Yes you should recognize (and reward) your employees for the hard work they do, for putting in exemplary performances but then again – are they doing too much simply because you haven’t done your job right? As business grow larger and more complex, managing that complexity correctly is also key to employee engagement (and therefore success, profit and everything good that flows from it)

In a very interesting talk Yves Morieux offers six rules for ‘smart simplicity’

1. Understand what your people do

2. Reinforce integrators

3. Increase the total power that people have to take decisions

4. Extend the shadow of the future: Here he talks about how people can be motivated…

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We’re Hiring! Job opening (for the world’s best) graphic designer.

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Rewards that go boink! (or the folly of cash as an incentive)

Kwench | Rewards and Recognition

Money_Trap_Mark Hanna:   The name of the game, move the money from your client’s pocket into your pocket.
Jordan Belfort:   But if you can make your clients money at the same time it’s advantageous to everyone, correct?
Mark Hanna:   No

(Dialogue from the movie ‘The Wolf of Wall Street’, 2013)

I have an article on how to ‘Engage the employee with the right reward’ up on People Matters where I continue to advocate the need for companies to find the right strategy towards rewarding their employees – doling out cash bonuses just doesn’t cut it.

This post however, is more about what I left out of that article (thanks to word-count limits and the need to stay focused on the theme). At the very beginning of the article I mention in passing how the financial collapse of 2008 exposed the flaw of a cash-bonus-linked-to-sales strategy. What I did…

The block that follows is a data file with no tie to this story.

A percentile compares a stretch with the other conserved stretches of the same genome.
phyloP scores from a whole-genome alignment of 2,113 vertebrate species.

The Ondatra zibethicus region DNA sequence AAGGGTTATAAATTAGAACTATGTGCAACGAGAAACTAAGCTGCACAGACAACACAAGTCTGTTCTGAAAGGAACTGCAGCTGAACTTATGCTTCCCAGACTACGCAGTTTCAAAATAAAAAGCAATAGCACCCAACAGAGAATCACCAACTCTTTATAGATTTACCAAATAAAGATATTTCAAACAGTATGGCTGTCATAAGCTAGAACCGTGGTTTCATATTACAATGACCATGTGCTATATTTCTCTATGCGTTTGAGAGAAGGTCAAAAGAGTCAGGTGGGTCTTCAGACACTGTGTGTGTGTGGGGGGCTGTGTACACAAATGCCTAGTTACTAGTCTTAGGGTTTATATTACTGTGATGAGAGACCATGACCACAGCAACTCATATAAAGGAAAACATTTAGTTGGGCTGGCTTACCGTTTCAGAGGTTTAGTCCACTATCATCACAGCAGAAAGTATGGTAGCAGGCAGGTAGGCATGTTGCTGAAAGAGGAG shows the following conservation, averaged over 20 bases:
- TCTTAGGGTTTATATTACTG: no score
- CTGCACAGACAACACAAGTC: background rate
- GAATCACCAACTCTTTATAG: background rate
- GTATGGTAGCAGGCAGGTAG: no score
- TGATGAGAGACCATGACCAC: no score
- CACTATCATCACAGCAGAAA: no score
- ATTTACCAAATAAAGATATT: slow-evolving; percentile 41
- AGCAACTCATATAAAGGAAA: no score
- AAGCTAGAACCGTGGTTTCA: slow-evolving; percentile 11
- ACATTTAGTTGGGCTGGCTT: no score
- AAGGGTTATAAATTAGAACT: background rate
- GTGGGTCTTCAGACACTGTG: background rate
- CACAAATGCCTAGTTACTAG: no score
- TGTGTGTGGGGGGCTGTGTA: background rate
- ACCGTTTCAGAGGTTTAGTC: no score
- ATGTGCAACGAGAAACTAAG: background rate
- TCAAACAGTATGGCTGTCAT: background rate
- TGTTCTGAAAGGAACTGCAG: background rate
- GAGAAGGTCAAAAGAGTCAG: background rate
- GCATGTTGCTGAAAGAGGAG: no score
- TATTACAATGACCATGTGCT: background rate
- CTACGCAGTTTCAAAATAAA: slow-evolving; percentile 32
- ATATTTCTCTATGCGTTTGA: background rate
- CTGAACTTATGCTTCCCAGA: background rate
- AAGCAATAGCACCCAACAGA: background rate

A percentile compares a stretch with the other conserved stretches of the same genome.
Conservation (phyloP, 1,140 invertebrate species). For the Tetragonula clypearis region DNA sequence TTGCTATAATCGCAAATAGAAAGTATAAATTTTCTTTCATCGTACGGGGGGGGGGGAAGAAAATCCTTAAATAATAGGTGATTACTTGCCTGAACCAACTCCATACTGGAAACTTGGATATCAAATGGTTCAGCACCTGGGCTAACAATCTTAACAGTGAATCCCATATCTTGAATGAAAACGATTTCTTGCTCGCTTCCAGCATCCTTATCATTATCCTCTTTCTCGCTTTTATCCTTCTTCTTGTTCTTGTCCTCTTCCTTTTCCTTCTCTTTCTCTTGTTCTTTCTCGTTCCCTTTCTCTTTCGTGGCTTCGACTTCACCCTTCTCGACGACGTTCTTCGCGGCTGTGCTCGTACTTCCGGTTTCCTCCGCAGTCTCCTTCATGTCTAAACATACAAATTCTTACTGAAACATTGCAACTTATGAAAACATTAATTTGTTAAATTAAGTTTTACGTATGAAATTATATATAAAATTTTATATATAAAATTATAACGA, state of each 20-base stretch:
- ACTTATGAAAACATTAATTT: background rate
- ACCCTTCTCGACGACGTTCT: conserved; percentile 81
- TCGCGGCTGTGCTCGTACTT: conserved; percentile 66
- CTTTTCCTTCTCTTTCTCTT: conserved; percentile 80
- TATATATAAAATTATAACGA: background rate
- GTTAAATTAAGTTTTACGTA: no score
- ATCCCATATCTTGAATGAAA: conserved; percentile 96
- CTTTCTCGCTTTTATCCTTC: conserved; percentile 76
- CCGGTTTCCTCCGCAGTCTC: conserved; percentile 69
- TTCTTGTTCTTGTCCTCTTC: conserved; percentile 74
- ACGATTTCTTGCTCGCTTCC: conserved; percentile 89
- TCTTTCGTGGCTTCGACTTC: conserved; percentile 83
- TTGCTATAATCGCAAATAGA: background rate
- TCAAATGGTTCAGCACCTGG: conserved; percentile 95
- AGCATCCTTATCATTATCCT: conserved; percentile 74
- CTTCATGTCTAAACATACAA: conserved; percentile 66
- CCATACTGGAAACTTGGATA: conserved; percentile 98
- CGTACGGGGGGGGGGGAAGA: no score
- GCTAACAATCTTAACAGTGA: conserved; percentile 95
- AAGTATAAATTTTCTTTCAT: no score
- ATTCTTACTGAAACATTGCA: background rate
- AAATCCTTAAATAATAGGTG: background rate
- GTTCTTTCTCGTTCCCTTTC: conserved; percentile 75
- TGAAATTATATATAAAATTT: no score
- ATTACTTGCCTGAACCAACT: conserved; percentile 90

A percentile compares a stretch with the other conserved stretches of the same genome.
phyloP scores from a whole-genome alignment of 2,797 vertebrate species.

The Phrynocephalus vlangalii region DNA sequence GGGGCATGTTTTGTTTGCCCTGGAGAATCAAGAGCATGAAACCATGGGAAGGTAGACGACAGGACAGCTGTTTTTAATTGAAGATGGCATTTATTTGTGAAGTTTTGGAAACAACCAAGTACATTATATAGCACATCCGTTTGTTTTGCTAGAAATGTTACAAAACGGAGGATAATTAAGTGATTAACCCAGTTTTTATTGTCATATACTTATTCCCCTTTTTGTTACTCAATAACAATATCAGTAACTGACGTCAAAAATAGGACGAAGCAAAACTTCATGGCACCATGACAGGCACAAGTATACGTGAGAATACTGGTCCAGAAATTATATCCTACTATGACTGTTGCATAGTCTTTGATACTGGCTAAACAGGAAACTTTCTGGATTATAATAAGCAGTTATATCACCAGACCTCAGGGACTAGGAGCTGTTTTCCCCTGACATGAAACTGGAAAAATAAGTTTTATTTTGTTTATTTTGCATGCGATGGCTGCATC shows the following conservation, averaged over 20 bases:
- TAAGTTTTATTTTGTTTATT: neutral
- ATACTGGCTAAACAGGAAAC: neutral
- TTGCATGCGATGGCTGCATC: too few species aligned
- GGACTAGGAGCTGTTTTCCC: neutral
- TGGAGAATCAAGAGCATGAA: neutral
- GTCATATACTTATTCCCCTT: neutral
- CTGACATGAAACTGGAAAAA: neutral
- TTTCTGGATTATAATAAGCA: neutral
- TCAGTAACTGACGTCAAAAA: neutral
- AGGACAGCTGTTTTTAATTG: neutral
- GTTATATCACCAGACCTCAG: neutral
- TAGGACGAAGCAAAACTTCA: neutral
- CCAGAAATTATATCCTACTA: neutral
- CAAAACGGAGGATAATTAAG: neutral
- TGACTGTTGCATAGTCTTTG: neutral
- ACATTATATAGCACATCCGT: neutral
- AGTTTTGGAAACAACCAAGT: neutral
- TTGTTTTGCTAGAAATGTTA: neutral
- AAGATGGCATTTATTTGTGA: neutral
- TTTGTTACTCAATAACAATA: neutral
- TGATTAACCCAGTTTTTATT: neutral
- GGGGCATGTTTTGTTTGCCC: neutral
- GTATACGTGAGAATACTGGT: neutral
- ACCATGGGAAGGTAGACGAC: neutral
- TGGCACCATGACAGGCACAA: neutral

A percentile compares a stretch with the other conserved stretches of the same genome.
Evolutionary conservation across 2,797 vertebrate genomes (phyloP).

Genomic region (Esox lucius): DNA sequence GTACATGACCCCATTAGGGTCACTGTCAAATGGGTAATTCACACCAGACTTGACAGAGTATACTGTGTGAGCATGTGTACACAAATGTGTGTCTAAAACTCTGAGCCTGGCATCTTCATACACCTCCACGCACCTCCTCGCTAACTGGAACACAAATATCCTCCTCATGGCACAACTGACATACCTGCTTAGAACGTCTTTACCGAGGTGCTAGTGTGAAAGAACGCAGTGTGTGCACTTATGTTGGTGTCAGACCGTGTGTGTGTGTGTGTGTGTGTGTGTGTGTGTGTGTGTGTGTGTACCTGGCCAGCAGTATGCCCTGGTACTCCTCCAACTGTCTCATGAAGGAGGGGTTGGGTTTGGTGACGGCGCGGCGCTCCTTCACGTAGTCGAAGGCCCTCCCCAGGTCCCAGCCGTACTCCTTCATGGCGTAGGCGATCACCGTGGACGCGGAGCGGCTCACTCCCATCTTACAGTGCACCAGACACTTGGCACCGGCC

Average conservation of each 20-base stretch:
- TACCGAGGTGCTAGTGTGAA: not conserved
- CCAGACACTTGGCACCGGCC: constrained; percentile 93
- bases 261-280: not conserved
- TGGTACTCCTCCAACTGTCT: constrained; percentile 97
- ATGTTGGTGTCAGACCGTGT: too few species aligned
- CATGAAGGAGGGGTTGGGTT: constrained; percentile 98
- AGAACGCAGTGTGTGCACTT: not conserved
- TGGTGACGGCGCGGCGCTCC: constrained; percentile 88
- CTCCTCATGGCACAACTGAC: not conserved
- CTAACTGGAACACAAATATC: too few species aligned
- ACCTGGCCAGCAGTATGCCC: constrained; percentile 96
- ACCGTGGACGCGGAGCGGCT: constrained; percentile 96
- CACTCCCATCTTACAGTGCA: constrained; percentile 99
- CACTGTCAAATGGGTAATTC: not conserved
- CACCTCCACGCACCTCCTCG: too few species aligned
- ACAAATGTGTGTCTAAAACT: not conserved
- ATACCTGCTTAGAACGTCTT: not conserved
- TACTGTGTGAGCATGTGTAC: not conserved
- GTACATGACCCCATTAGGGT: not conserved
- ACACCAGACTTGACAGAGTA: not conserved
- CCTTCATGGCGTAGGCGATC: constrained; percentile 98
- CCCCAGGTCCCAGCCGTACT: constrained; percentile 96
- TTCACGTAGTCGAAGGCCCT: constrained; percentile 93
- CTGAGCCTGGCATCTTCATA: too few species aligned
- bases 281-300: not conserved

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n:gage Challenge #2: The Winning Entry

Kwench | Rewards and Recognition

First things first. Have you taken the (completely anonymous, less-than-10-seconds) ‘kwench 1-Q survey yet? Please take a few seconds to click a couple of radio buttons if you haven’t already. Thanks 🙂  Here’s the link (https://www.surveymonkey.com/s/Kwench1QJan2014)

So now coming to the winning entry for the n:gage December 2013 Challenge (Squeaky Brakes). Congratulations to Chhavi Anand for the best analysis and solution of the case among all the submissions.

n_gage_Blog_Post_Header_Dec2013_

Chhavi’s Analysis of the problems with the reward system in Fast Brake:

(Points made by Chhavi are italicized and marked as CA. Plain text is what I have added, as additional comments or notes.)

CA: 1) Individual cash rewards in all geographies; overlooking the fact that the working culture in India(say) where collectivism is popular might not work in Americas(say) where individualism persists.

A very valid point. While making a rewards strategy that spans across multiple geographies, the one-size-fits-all…

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The n:gage Challenge #2: Squeaky Brakes

Kwench | Rewards and Recognition

n_gage_Post_Header_Dec2013_Important Notes (well, kind of important anyway):

The n:gage Challenge answers should be submitted latest by midnight 29th December 2013. There is no minimum word limit for solutions; it can be just one line or even one word. One of the submissions as advice for Mahesh in n:gage challenge 1, was just two words: ‘Quit – Now!’. While it didn’t win the contest, we were laughing so hard for a very long time. The maximum however is 1000 words. If you hate writing and want to submit a doodled version, an illustration, a mind map, a flow chart – go right ahead. Solutions are solutions.